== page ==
“Attitude is everything. Pick a good one.” A friend recently shared this with me. It was her mother's favorite saying and good advice for almost any situation. But it's hard to have a good attitude when you're not feeling well. It's nearly impossible if you are depressed.
According to the American Psychological Association, the signs of depression include an inability to experience pleasure, lack of interest in activities you used to enjoy, problems falling or staying asleep or sleeping too much, loss of appetite or weight gain, lack of energy, low self-esteem, trouble concentrating, and suicidal thoughts.
Depression is common in many neurologic conditions. For example, depression occurs in 20 to 45 percent of people with Parkinson's disease (PD), 41 percent of people with multiple sclerosis (MS), and 10 to 34 percent of people with stroke.
Left untreated, depression can make neurologic symptoms worse. For this reason, it is vital to recognize the signs and symptoms of depression in anyone with a neurologic disease.
Fortunately, depression can be treated in a variety of ways, such as with medication, psychotherapy and behavioral therapy, and exercise. All of these treatments are discussed in our story in this issue of Neurology Now about depression in patients with PD (“Not Just Tremor,” page 22).
Depression can have many causes. Identifying the factors that contribute to an individual's depression is very important, as some may be treated differently. Sometimes depression occurs seemingly out of the blue, not due to any life stressor. Sometimes the trigger is more obvious, such as the death of a loved one, a new or worsening health problem, or financial difficulties. Depression can also be caused by the same problems in the brain that cause neurologic conditions. The disease processes that lead to tremors in patients with PD or flares in people with MS can also cause depression.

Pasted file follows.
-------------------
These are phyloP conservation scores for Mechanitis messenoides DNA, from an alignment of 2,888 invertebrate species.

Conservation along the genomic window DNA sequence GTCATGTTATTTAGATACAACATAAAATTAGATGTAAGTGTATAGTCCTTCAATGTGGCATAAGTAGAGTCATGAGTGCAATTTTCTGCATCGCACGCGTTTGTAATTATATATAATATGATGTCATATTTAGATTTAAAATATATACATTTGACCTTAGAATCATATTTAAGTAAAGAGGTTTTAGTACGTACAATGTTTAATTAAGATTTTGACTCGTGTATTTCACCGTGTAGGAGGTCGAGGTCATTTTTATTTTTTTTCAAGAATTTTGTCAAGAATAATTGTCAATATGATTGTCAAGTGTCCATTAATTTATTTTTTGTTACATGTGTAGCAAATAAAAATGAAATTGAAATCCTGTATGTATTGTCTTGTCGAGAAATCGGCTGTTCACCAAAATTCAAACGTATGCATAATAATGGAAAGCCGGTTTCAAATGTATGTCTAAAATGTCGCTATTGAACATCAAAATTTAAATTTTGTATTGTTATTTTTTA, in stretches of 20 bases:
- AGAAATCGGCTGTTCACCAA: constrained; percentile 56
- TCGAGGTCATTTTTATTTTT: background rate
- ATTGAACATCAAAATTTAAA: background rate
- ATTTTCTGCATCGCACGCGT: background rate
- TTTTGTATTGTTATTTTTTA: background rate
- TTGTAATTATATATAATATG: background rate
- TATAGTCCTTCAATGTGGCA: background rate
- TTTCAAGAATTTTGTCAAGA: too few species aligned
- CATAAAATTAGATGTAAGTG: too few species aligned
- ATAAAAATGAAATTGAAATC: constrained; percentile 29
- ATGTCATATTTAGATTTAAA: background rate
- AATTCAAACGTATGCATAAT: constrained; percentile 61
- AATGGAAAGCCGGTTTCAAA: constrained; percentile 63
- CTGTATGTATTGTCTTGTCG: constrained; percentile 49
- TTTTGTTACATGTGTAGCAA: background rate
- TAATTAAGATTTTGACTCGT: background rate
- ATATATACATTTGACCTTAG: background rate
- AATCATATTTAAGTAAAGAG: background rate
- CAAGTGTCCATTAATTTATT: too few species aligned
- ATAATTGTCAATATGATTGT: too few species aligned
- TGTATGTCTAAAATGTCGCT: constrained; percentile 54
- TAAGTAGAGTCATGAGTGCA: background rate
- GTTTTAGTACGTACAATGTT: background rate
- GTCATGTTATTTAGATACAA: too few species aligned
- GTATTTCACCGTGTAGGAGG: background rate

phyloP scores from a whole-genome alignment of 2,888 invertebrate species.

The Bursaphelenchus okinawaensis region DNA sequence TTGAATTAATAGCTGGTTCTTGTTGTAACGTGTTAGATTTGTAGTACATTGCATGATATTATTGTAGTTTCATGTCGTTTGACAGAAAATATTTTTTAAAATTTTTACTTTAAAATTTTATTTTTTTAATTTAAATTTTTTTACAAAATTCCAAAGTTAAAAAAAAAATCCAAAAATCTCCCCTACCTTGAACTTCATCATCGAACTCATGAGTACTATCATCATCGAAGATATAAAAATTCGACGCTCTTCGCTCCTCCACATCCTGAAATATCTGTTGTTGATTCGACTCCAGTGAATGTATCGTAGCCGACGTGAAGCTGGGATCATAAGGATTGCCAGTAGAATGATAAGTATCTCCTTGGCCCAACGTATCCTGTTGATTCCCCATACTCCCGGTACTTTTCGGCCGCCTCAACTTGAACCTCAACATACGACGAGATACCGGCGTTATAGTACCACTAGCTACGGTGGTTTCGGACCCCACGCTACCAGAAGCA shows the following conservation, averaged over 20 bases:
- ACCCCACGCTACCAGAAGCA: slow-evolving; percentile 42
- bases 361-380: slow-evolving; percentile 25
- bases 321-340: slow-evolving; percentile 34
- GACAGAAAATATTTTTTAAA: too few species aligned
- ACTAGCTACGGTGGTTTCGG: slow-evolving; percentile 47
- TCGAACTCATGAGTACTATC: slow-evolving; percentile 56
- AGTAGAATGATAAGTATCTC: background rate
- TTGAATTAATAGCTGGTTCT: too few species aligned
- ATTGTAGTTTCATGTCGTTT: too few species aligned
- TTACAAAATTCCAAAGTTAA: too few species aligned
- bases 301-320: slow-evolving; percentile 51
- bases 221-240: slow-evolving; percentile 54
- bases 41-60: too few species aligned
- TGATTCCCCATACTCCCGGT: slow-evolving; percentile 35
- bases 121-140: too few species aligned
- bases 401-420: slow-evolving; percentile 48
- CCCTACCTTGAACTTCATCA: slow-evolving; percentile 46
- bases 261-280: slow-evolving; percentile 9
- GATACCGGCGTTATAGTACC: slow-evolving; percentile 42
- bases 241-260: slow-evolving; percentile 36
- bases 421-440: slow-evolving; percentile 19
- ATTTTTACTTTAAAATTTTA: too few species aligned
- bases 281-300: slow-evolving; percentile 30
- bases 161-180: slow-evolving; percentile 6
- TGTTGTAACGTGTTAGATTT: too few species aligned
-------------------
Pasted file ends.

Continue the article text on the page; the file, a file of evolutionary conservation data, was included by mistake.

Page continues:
Antidepressants may help ease depression, although they do not work for everyone. Sometimes, medications ease depression enough for the person affected to benefit from psychotherapy and develop better ways of coping. For example, many forms of psychotherapy help the affected person learn to develop resilience. Psychologist Elizabeth Lombardo, Ph.D., defines resilience as “realistic optimism, hardiness, determination, and self-confidence.” The March/April 2010 issue of Neurology Now featured a story on this topic: “Depression and Resilience” (http://bitly.com/cUHetD). A key factor to becoming more resilient (and happier) is to learn how to interpret life events less negatively—in other words, how to pick a better attitude, to borrow the phrase from my friend's mother. Doing so may help prevent the recurrence of depression in the future.
Psychologist Andrew Shatté, Ph.D., also suggests learning how to break a problem down into parts and determine which aspects you can solve. The idea is to fix what you can, give yourself credit, and let the rest go. Denise Tye, who wrote the Speak Up essay in this issue (“Holiday Spirit,” page 40) offers great examples of how she puts this advice to work.
The important thing to remember is that depression is potentially very serious—even fatal if suicide is contemplated. If you or a family member has the symptoms of depression, talk to a doctor. You can also call the National Suicide Prevention Hotline (1-800-273-TALK (8255)) for help.
Treating depression successfully can not only improve the symptoms of depression, it can make the symptoms of many neurologic conditions better, too. If you have experienced the effects of depression on a neurologic condition and how that changed with treatment for depression, please let us know. Email us at firstname.lastname@example.org. Sharing your experience could make a great difference for someone else.
Take good care,
Robin L. Brey, M.D.